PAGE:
OART: The Ouse and Adur Rivers Trust. I always enjoy receiving my copy of the newsletter and the winter edition is full of interesting articles covering many aspects of the important work that Oart undertake. Pepper’s Pot Pourri explains in detail about the effects of Metaldehyde in the water supply, pointing out that the natural predators of slugs like thrushes, hedgehogs and toads as well as common shrews, slow works, newts, ground beetles and centipedes are now mostly in short supply and Metaldehydes are no doubt part of the reason for this. Robin Pepper says the best solution would be to encourage a variety of predators and not ill them with pesticides. I have in the past used slug pellets but do not use them anymore because of the birds and other wildlife that I have around. It reminds me of the morning in church when a tiny mouse popped out from a hole near the Altar and my Derek, who was the churchwarden, told us in the choir that he would put some bait down and kill it. A small voice told him, you must not do that as that little creature has a much right to live as you do. That little mouse scurried around the church for years and used to pop out when I was cleaning the brass. By then I had become very brave, but ran a mile if a spider appeared.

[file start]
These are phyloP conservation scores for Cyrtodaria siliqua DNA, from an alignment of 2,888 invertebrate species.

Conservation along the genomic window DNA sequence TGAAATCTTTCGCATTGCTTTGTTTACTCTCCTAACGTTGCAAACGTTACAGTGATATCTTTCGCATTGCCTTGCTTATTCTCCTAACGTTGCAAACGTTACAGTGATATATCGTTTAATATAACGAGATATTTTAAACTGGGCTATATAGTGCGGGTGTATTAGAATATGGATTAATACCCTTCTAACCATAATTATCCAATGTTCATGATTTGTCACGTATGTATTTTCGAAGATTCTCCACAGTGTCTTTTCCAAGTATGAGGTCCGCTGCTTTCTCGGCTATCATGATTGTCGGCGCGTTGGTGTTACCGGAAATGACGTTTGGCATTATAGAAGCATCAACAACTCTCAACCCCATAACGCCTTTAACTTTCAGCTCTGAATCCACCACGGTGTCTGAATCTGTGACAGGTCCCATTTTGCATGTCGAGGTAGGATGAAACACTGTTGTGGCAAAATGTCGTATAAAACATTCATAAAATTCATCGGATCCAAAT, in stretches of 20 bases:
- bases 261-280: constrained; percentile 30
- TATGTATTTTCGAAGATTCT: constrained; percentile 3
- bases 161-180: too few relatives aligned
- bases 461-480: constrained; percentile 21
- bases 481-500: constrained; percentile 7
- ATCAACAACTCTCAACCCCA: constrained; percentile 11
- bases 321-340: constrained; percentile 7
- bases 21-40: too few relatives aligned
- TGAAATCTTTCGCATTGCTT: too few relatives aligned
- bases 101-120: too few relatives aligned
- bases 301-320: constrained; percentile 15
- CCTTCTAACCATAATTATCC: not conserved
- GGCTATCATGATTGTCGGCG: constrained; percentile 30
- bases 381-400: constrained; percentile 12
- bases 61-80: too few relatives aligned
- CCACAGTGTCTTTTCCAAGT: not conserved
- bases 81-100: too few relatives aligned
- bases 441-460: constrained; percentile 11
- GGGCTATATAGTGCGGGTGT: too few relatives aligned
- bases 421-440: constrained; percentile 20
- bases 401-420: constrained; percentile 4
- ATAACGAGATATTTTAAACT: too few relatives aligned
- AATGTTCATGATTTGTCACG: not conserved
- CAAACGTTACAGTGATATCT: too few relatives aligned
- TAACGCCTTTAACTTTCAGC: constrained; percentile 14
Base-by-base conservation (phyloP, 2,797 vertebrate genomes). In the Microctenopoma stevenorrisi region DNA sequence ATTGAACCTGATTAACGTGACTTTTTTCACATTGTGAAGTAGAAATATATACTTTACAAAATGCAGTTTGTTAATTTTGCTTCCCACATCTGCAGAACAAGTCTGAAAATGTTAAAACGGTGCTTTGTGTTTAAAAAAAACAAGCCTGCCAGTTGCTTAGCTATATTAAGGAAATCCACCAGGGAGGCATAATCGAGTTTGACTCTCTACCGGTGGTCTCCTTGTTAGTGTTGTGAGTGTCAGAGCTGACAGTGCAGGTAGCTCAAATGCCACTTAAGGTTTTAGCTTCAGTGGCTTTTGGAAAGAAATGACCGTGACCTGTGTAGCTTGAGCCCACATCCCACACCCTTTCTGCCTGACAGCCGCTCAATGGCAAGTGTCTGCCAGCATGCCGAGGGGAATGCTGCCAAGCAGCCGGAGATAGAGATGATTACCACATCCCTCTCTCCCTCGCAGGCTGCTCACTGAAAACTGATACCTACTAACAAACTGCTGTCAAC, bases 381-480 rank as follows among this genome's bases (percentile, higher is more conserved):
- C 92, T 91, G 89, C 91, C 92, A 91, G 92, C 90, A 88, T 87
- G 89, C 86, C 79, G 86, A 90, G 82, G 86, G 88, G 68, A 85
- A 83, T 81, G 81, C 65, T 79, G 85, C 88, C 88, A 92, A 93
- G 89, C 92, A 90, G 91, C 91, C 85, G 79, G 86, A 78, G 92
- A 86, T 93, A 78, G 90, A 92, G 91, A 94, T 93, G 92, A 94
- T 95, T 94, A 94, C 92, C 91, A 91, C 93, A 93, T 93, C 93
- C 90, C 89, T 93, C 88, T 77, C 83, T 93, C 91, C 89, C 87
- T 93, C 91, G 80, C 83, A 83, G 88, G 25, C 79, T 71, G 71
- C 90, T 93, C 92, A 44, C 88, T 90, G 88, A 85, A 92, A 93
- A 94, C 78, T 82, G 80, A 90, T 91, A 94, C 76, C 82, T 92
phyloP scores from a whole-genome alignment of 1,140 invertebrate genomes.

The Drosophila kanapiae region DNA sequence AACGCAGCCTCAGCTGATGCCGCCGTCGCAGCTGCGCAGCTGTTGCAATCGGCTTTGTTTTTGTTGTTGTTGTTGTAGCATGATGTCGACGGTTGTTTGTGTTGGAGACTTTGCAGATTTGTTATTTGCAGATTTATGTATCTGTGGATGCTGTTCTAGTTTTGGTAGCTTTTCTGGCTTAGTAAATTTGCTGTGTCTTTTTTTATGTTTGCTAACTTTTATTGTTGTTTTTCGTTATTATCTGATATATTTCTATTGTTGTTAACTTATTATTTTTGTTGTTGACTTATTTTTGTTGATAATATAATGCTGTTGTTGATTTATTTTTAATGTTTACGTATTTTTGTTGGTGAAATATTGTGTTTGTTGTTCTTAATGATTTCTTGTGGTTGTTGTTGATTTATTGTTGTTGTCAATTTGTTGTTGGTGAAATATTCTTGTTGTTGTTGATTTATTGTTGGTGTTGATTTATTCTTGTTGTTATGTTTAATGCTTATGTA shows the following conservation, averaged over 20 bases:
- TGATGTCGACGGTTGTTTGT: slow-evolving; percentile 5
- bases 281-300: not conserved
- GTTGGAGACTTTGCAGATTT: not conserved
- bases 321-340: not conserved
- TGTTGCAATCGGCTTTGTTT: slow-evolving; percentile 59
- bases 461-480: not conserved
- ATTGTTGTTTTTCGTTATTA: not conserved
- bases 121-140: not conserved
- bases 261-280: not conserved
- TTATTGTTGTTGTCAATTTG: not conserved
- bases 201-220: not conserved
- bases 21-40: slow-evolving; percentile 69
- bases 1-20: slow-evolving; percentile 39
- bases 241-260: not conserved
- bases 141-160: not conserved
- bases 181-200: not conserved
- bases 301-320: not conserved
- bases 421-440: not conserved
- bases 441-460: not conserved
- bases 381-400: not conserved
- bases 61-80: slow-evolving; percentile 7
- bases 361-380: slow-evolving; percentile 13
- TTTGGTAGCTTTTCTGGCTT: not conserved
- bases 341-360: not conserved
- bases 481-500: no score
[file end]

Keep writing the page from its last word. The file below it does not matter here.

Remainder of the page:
JIM’S DIARY: Jim had a very busy 2015, but I am taking his diary from December 4, when he reports that it was dry and windy, bulbs were coming up fast, with some daffodils in bud and lots of hazel catkins. Near the Bigwood he saw a woodcock and two snipe, also a pair of buzzards overhead. He returned to the village to clear up local rubbish. December 8 and he reports it is so mild and in a sheltered hedgerow he finds some primroses in bud and a few more fieldfares. Lots of small birds, several varieties of tits and some greenfinches. December 9 he joins with fellow villager for lunch at the Laughing Fish. December 10 he helped a former parish councillor do a pre-Christmas clean-up of the parish when 12 black sacks were removed. December 12, a walk along the Bevern, some 12 sets of Redds were observed, but again it was just a window in the weather. Jim recovered a large sea trout and sent the scales to Clive Fetter. December 18, a very mild day with lots of daffodils in bloom, also some flowering trees. It was very wet and not easy walking conditions. The river had a lot of foam on it. December 20, he saw a walk of Redd Watch, but observations were difficult as the water had a fair bit of colour. Then at lunchtime a cloudburst and the roads were awash which will put the rivers in flood. Christmas Day, a day off and very enjoyable in good company with lots of Christmas fayre and presents. December 29, Redd Watch on various streams and a very large red on the new Oart gravel at Batt’s. On the Searle four more redds. Even more on the Bevern around East Chiltington on the new Oart gravel. A good early spawning. Let’s hope these redds aren’t washed out. What a lot that Jim does, not only keeping a close watch on the Ouse etc., but still finds time to clear rubbish. I feel he should get a lot more presents, especially a large one for all the good work that he does, a remarkable person. Keep up the good work Jim. I really enjoy reading about the tales of the riverbank.